Package dependencies are a convenient way to provide a way for the end user to check his/her deployment without having to deal with extensive system tests and/or obscure runtime errors. However encoding these depedencies requires some forethought. To aid with this GPT comes with a set of typed dependencies. These dependency types make it easier for developers to define package relationships. The dependencies are detailed as part of the source code of the package. GPT automatically translates these dependencies and transfers them to the resulting binary packages. The types are as follows
Table 10.2. Source Dependency Types
|Dependency Type||XML Element or Attribute||Description|
This is when the package requires a header, precompile definitions or other compilation information from another package.
This is when a package contains a library that has libraries from another package that it depends on. Only direct dependencies are needed since GPT builds the entire dependency tree when doing its check.
This is when a package contains a program that links with libraries from another package. Only direct dependencies are needed since GPT builds the entire dependency tree when doing its check.
|Runtime||data_runtime, doc_runtime, pgm_runtime, or lib_runtime|
Package needs something from another package in order to work in a runtime environment. The dependency needs to be expressed as a binary to binary package dependency. Can be anything from an executable to a hyperlinked document. Library dependencies should not be included here since they are already handled by dependency types mentioned above.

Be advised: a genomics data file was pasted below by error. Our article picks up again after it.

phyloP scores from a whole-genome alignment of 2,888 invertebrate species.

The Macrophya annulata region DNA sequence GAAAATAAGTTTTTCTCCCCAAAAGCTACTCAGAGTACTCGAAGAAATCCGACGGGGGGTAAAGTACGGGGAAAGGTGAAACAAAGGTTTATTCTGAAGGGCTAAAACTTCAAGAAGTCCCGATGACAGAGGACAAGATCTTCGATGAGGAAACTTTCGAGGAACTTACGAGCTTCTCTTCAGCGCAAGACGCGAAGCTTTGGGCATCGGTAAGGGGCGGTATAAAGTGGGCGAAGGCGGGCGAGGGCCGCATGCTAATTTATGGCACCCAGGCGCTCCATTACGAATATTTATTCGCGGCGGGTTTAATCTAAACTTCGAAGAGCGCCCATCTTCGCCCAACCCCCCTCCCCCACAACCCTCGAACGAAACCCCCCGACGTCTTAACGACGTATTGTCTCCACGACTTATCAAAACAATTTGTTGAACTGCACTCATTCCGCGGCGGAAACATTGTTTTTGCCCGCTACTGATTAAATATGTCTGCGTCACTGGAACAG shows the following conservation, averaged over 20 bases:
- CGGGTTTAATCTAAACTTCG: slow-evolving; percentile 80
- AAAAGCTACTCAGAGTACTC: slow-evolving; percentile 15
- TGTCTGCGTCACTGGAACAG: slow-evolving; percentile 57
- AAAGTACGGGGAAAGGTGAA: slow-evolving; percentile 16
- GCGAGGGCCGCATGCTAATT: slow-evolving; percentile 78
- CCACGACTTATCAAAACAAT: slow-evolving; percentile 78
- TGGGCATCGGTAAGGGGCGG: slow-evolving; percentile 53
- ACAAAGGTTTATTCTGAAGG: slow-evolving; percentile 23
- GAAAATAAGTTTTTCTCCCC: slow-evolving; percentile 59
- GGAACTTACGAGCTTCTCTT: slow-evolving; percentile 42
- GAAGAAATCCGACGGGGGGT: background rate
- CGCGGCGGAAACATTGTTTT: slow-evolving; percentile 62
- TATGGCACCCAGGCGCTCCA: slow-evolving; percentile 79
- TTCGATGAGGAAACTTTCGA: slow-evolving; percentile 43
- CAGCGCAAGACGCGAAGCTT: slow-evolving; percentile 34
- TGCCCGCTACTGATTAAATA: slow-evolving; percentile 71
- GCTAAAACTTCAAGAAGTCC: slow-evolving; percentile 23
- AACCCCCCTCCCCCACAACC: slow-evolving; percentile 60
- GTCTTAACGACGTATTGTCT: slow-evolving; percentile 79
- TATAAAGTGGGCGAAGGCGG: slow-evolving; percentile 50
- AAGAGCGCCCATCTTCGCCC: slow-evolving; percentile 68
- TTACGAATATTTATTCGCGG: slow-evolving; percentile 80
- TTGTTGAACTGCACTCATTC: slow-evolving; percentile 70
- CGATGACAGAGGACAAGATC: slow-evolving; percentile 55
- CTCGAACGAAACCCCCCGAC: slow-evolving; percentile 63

This is when a package needs configuration files or scripts from another package. This dependency is used to seperate applications from configuration data so that these don't have to be re-configured every time the application packages are upgraded.
GPT manages these dependencies by setting up various deployment environments such as Build and Runtime to determine which dependencies should be checked. The following sections provide more detail into these environments and the dependencies they honor.
A typical GPT dependency has three common components. Setup and Runtime dependencies have two additional components. The components are as follows:
This component dictates to GPT what deployment environment is valid for the dependency and also determines some rules when the dependency is converted from source to binary.
This is the name of the dependent package. It is used by all of the dependency types except setup.
This expresses the version compatiblity requirements of the dependent package. This is used by all of the dependency types.
This allows the dependency to be more specific about a dependent package by specifying the package type. This component is only used by runtime and setup dependencies. The other dependency types have standard package types that are automatically encoded by GPT.
This is an alternative name used by setup dependencies.
The build dependencies are in affect when packages are being used to compile and link other software. This situation does not only occur during package building. Many packages are software development kits that allow end users to build software using packages. In this situation build dependencies are also applicable.